The SWEP BPHE is used to isolate the primary and secondary source, as the primary source of water comes from a cooling tower. The secondary source, into which the water was to be fed, is cooling coils feeding critical IT equipment.

Read the full case story here

This customer has been committed to the development of precision environmental control technologies applied in large-scale data centers and other business-critical areas.

The SWEP solution with (2) B427 model BPHEs installed allowed for a redundant solution that was much smaller than the customer had initially planned for.

Read the full case story here


FAQ - our frequently asked questions

We have gathered some of the most common questions and answers relating to data center cooling. Need more information? Find your local sales representative here. 

Data center cooling (short DCC) refers to the control of temperature inside a data center to give IT equipment optimal working temperature, for best efficiency and durability. Excessive heat can lead to significant stress that can lead to downtime, damage to critical components, and a shorter lifespan for equipment, which leads to increased capital expenditure. Not only that. Inefficient cooling systems can increase power costs significantly from an operational perspective.

  • A traditional DCC approach deals with Computer Room Air Conditioner (CRAC) in
    order to keep the room and its IT racks fresh. Very similarly, Computer Room Air
    Handlers (CRAH) centralize the cooling water production for multiple units and/or
    rooms. Cooling water might be issued by an adiabatic cooling tower, a dry cooler,
    which counts as free-cooling, or with a dedicated chiller when the climate is too
  • Because air is a bad heat carrier, various improvements have been developed to
    increase cooling efficiency. Raised floor, hot aisle and/or cold aisle containment,
    and in-row up to In-rack cooling, have consistently decreased the losses.
  • While CRAH units and cooling towers have become legacy, water usage has been growing year after year to become a challenge. Water is sprayed in the air to dissipate heat better than in a dry cooler. With growing water scarcity, Water Usage Effectiveness (WUE) is now an important factor for the data center industry.
  • Liquid cooling is the most recent and advanced technology improvement and
    includes hybrid systems with integral coil or Rear Door Heat-Exchanger (RDHX), and Direct-to-Chip (DTC) while immersed systems offer the best possible Power Usage Efficiency (PUE) with highest energy density and unequaled WUE.

The cost of data center cooling depends on the type of data center, the Tier level, the location, design choices including cooling technology, etc. Total Cost of Ownership (TCO) and Return on Investment (ROI) are probably a better approach to get a full view on cost.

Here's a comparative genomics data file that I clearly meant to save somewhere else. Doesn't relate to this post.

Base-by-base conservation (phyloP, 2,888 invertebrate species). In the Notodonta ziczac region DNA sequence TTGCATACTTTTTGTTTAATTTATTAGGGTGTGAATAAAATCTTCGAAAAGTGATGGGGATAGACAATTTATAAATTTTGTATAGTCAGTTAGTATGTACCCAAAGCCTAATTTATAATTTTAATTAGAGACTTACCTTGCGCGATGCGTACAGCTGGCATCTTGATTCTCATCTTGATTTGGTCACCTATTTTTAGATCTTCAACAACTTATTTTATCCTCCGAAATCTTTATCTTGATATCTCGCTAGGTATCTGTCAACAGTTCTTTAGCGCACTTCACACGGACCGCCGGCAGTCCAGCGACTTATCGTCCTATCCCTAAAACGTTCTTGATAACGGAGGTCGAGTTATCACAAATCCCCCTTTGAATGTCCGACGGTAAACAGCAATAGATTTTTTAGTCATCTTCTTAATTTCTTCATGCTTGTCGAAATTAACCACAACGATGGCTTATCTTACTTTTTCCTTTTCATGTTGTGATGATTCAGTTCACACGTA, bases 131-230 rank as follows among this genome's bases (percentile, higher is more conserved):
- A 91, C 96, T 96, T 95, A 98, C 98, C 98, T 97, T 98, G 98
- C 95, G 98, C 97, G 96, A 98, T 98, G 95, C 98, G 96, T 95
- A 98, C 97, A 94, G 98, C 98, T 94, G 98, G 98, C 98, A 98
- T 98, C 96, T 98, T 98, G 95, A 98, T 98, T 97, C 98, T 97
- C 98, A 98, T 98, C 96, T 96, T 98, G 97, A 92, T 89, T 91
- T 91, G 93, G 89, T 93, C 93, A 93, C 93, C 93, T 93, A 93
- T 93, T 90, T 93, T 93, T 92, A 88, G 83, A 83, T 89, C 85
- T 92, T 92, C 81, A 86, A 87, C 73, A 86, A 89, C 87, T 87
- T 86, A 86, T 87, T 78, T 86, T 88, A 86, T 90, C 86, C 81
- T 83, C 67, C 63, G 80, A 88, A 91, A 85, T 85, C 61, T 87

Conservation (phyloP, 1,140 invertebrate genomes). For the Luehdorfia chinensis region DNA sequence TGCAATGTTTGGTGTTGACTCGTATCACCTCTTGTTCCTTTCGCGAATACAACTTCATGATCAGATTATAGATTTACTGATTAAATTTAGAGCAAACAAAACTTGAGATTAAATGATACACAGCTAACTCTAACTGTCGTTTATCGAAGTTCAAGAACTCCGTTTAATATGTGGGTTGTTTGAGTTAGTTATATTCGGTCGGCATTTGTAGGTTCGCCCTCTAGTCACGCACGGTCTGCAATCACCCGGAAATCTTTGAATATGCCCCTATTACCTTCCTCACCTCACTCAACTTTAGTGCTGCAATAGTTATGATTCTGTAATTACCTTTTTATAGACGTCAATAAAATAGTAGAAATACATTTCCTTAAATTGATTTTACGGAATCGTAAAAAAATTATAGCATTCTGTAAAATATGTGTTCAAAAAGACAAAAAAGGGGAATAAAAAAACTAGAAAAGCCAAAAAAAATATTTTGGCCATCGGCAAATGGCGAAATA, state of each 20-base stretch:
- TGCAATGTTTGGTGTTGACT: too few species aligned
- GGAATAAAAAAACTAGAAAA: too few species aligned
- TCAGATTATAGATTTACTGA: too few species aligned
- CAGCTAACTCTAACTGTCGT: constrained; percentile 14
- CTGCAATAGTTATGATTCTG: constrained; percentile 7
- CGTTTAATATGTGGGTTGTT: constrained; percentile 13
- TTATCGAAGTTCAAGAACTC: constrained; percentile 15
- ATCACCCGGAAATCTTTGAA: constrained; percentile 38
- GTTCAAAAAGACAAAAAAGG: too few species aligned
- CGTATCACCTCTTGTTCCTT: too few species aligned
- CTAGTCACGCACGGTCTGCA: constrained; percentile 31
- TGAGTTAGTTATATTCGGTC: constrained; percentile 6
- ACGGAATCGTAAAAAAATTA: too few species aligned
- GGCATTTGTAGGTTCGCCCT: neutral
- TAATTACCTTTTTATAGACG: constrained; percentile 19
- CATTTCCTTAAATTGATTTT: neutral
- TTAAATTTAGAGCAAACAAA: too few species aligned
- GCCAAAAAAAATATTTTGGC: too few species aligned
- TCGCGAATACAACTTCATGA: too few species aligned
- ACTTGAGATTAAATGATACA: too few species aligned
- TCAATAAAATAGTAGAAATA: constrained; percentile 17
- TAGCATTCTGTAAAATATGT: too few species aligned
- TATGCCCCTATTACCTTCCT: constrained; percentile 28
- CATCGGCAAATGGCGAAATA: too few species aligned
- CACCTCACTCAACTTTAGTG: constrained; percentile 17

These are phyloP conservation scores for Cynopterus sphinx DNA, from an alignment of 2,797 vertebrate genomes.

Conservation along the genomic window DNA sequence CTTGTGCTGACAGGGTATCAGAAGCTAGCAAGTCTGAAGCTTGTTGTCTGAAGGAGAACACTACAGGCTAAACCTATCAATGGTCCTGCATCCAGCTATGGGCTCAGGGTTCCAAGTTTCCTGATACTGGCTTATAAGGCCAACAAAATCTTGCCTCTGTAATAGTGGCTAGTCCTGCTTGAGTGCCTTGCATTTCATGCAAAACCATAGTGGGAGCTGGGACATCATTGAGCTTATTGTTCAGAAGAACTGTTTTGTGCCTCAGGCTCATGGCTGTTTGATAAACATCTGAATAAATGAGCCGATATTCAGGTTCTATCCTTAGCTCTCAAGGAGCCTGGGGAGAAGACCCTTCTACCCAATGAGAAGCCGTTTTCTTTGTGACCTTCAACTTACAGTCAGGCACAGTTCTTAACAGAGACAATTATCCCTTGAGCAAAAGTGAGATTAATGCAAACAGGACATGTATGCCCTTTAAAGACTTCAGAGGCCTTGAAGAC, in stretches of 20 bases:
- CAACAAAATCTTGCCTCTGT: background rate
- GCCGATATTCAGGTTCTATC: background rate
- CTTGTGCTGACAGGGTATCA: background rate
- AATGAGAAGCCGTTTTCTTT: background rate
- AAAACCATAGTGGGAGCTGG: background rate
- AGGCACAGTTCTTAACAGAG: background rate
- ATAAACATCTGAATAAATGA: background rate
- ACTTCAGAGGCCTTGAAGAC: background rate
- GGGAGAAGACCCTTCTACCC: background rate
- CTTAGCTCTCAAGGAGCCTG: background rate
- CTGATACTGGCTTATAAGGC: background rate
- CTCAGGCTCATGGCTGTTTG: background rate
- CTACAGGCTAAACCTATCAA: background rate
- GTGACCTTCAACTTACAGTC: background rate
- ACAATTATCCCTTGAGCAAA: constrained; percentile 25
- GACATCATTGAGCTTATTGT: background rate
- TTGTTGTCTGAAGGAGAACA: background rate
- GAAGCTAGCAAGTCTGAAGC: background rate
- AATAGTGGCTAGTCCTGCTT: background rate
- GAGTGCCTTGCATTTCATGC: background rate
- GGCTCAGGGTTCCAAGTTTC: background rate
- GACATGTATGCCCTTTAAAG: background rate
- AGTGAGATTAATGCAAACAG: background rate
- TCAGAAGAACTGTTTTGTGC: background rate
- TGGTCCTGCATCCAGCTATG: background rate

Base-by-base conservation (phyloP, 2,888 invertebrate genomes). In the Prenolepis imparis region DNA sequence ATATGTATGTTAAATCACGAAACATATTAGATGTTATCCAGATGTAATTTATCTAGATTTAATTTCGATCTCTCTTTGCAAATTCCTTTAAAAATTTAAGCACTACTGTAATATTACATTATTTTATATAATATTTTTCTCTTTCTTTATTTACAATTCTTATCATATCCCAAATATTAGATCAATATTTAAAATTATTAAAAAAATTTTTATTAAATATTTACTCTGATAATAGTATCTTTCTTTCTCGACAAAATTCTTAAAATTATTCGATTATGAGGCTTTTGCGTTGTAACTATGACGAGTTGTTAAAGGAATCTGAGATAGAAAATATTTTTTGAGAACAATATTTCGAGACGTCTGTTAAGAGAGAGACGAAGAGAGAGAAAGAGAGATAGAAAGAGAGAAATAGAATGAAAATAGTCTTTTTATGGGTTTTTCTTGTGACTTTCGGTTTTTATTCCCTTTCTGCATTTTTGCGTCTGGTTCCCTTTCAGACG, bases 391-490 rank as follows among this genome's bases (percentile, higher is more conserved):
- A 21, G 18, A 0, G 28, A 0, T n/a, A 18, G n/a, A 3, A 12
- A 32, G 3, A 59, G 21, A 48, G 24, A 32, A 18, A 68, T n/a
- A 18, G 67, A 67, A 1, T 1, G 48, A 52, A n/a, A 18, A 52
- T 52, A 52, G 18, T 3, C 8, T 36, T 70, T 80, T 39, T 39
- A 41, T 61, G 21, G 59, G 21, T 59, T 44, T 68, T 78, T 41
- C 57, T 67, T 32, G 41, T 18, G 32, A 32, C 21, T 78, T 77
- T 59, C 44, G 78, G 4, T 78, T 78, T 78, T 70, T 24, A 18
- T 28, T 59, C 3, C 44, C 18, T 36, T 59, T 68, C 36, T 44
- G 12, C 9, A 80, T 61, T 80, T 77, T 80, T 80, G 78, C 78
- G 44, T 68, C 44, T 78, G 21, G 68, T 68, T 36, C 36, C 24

TCO comprises of three critical components:

  1. CAPEX (Capital Expenditure) The initial investment which takes Tier level, expected lifetime and design choices into consideration – the cost to build.
  2. OPEX (Operational Expenditure) Refers to the operating and maintenance costs and considerations like location and design choices, including PUE and cooling
    technology etc.
  3. Energy costs: since water scarcity and climate warming increase as well as fossil energy stocks decrease, increased attention should be given to Leadership in Energy and Environmental Design (LEED) certification.

These considerations lead to a more holistic view and better evaluation of ROI and strategic choices.

Water Usage Effectiveness (short WUE) is a simple rating in l/kWh comparing the annual data center water consumption (in liters) with the IT equipment energy consumption (in kilowatt hours). Water usage includes cooling, regulating humidity and producing electricity onsite. Uptime Institute claims that a medium-sized data center (15 MW) uses as much water as 3 average-sized hospitals or more than two 18-holes golf courses* While the demand is growing for more data centers, WUE becomes crucial while water scarcity becomes more and more common. As a result, data centers must rely on more sustainable cooling methods. Ramping up on renewable energies (solar and wind) also allows data centers to indirectly curb their water consumption while lowering carbon emissions.

Power Usage Effectiveness (short PUE) is a metric for the energy-efficiency of data centers; specifically how much energy is used by the computing equipment, in contrast to cooling and other overhead that supports the equipment. PUE is also the inverse Data Center Infrastructure Efficiency (DCIE). An ideal PUE is 1.0. Anything that isn’t considered a computing device in a data center (e.g. lighting, cooling, etc.) falls into the category of facility energy consumption. Traditional data centers score PUE around 1,7-1,8 or more while aisle containment lowers PUE down to 1,2. Liquid cooling technologies allow down to 1,05-1,1.